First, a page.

Sunday, October 31, 2010


It’s election time again, and once again people like me are looking at the choices and heaving great sighs.

Who do I mean by people like me? I’ll try to explain without flattering myself too much. One one hand I mean people who are repelled by the stunning levels of invective, distortion and pandering to ignorance that characterize our political campaigns. Attack ads dominate the airwaves, and they are not designed to make viewers pause in thoughtful reflection on the issues. The Democratic approach is to insist that Republicans are all heartless corporate shills that want only to increase their takings while reducing the lower classes to penury; meanwhile the Republicans are feverishly trying to convince the electorate that a Bolshevik coup is just around the corner, masterminded by the secret Muslim in the White House.

Campaign managers will tell you that of course they realize things are more complicated than that, but that they have to go for the lowest common denominator because that’s how elections are won and lost: most people are too unsophisticated or too lazy to give the issues the consideration they deserve.

What does it tell us about our society that political campaigns are pitched to the most ignorant members of the electorate? To me it suggests that among the many failings of our school systems is a complete failure to teach elementary logical analysis and economic literacy.

That’s an issue for another rant on another day. The other aspect of my dismay at our political circus is the fact that the poles around which our two major parties have coalesced leave me without a good choice.

I’ve been voting Libertarian for years. Yes, I’m aware of all the baggage—the creepy lunatic fringe, the easily caricatured minimalism, as captured in the New Yorker cartoon depicting a homeowner cheerfully waving away the fire department as his home burns behind him, saying “No thanks, I’m a Libertarian.”

Believe me, I’d love to vote for a nice mainstream party. The problem is that each of our major parties has put half of its money on the wrong horse. The Democrats embody some honorable strains in our political epic, like the struggle for civil rights and principled opposition to dubious wars. (And they hold themselves in correspondingly high regard.) However, the Democrats let FDR lead them down the path toward statism, producing outcomes that are a little less high-minded, like punitive taxation, clumsy interventions in the market economy and metastasizing bureaucracies. The Democrats are the party of the nanny state, the regulatory nightmare and the rush to legislate, heedless of unintended consequences. In addition, their civil rights heritage has calcified into an unreflective, adversarial approach to the complex problems of African-American disadvantage.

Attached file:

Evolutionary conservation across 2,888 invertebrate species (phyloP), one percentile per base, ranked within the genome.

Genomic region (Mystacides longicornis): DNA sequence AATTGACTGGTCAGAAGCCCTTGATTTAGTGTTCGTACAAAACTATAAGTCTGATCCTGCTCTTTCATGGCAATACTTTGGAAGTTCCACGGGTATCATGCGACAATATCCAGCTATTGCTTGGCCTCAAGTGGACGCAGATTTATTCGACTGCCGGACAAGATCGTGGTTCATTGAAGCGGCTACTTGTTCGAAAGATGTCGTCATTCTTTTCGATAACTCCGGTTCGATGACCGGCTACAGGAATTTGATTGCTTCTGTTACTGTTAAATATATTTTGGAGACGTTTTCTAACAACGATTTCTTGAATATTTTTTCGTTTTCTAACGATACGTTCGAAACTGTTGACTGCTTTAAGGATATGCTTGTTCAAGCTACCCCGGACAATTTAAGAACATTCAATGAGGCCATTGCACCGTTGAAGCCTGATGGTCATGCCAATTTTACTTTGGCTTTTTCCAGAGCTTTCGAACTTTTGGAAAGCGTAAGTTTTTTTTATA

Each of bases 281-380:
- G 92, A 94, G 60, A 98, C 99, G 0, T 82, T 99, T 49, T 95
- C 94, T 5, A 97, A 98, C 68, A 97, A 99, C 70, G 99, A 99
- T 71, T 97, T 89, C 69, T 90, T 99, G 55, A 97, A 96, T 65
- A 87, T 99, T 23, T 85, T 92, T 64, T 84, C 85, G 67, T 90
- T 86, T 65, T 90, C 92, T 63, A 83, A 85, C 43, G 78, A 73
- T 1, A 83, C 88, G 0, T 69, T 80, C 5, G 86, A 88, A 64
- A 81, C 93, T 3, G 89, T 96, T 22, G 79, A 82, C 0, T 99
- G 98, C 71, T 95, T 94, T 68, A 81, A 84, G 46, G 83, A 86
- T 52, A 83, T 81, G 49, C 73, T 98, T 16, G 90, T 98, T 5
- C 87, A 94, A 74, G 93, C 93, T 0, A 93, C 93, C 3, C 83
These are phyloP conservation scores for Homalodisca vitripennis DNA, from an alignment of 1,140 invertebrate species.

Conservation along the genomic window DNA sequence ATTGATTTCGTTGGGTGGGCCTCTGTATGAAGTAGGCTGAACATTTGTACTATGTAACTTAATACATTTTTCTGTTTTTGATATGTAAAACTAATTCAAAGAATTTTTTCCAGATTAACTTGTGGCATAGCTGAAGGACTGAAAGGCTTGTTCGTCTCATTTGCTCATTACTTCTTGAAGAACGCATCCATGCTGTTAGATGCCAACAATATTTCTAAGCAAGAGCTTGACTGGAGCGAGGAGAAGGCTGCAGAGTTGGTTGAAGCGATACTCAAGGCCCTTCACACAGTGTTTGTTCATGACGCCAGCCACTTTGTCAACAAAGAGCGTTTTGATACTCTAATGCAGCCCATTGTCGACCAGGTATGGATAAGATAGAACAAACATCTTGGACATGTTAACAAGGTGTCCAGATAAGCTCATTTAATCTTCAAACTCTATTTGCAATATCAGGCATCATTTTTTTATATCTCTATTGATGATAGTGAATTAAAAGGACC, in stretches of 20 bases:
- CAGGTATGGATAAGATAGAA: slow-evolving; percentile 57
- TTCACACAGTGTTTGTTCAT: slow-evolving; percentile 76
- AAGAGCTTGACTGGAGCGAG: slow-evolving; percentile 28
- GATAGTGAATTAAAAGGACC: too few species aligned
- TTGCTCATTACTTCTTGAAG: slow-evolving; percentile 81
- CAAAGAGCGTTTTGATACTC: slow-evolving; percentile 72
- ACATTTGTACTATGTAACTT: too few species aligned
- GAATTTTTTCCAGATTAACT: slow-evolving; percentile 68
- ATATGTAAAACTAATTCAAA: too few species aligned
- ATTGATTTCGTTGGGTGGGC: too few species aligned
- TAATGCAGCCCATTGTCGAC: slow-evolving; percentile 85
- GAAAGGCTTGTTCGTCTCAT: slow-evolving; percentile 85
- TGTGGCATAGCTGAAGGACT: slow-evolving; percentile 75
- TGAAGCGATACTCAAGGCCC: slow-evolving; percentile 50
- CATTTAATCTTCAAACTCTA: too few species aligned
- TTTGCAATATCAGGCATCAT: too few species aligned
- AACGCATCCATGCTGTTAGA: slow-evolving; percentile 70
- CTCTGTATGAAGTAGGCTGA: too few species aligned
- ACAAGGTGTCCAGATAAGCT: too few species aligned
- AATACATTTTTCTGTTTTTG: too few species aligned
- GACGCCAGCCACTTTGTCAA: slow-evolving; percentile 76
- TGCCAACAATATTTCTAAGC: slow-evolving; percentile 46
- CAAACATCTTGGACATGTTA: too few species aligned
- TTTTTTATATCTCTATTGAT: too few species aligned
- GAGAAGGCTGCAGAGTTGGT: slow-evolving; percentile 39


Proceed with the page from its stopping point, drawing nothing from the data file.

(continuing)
The Republicans, meanwhile, claim to be the party of small government and yet somehow under the second Bush managed to vaporize the budget surplus and create huge new entitlements and onerous federal mandates like No Child Left Behind. If failure to live up to their principles was their only problem, they might be redeemable, but unfortunately not all of their apparent principles inspire confidence. The Republicans are too often prone to a belligerent patriotism, a tendency to try to trump a reasonable argument by waving the flag. Patriotism is a fine thing (and properly a non-partisan one), but not when used as a substitute for thought. The Republicans are more likely to see a military solution for complex geo-strategic problems and, of course, they are obdurate boosters of the futile and corrupting Drug War.

So each of the major parties has it half right; the Democrats know that we all have to live together and that warfare is a tool best used as a last resort; the Republicans know that the free market is the best provider of material goods and that individual responsibility is the only basis for a healthy society. Unfortunately, they also each have it half wrong. The Democrats think a few keen policy wonks, if we just give them enough power, can legislate our problems away, while the Republicans think that a few strong men, if we just give them enough power, can lock up all our problems or leave them a smoking ruin.

So I vote Libertarian. People tell me that’s a cop-out, that I’m wasting my vote and abdicating my responsibility to choose the better of the only two realistic alternatives. I don’t agree; I think you always vote your principles. It sends a message even if you know your guy has no chance to win. Another option often suggested is for people of my views to pick a party and jump in and try and change it; move the major party of your choice closer to your principles.

That would mean getting the Democrats to find a clue about market economics or getting the Republicans to jettison xenophobia and gunboat diplomacy; don’t hold your breath. I think the best hope is to keep trying to persuade Americans that there’s a political party that is already mostly there where they want to be. I think most Americans are natural libertarians; we want the government to protect us against force and fraud but we don’t think it owes us a living; we are personally tolerant and appreciate our live-and-let-live culture; we respect our military but want it used carefully, and we know there’s no future in trying to seal the borders.

And neither of the two big parties represents us; we’re orphans. So take a look at the Libertarian option next Tuesday; the more votes the Libertarians get the more mainstream they will become, shedding the lunatic fringe, raising standards and assuming responsibilities. And maybe some day there will be a major party that is in tune with our natural, small-L libertarian instincts.

Sam Reaves